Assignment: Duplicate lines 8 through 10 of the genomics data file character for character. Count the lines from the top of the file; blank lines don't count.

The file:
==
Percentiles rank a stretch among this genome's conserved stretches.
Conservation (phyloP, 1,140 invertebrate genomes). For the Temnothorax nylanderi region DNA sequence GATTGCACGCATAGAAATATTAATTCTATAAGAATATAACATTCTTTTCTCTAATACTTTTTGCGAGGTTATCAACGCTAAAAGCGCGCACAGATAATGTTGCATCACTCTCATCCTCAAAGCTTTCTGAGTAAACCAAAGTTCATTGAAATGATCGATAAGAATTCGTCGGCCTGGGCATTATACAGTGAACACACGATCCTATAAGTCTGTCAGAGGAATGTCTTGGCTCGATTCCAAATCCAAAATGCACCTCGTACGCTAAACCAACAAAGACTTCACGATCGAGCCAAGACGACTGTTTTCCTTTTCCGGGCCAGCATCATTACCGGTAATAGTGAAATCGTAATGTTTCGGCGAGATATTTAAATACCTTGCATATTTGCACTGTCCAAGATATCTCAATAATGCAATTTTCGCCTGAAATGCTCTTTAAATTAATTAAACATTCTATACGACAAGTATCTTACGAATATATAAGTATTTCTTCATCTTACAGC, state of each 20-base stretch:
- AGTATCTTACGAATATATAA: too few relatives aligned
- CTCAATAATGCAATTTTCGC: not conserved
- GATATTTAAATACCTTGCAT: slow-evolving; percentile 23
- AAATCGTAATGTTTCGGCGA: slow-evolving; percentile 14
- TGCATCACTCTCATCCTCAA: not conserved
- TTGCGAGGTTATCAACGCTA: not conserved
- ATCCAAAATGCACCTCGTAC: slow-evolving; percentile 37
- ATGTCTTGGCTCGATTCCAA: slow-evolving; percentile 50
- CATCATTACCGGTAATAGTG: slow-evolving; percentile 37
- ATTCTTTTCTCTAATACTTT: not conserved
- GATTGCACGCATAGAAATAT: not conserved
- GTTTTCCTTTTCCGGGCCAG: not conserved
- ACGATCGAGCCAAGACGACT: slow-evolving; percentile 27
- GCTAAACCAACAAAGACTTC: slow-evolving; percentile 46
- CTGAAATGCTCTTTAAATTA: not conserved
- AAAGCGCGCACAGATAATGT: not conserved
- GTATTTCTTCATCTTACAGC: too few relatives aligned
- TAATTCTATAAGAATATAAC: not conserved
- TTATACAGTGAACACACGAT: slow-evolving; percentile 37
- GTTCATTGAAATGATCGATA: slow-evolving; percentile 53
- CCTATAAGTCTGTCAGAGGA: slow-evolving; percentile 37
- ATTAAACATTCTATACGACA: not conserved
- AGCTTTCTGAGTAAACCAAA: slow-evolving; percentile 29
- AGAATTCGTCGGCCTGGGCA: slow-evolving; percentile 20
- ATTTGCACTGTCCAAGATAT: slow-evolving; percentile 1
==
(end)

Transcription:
- TTGCGAGGTTATCAACGCTA: not conserved
- ATCCAAAATGCACCTCGTAC: slow-evolving; percentile 37
- ATGTCTTGGCTCGATTCCAA: slow-evolving; percentile 50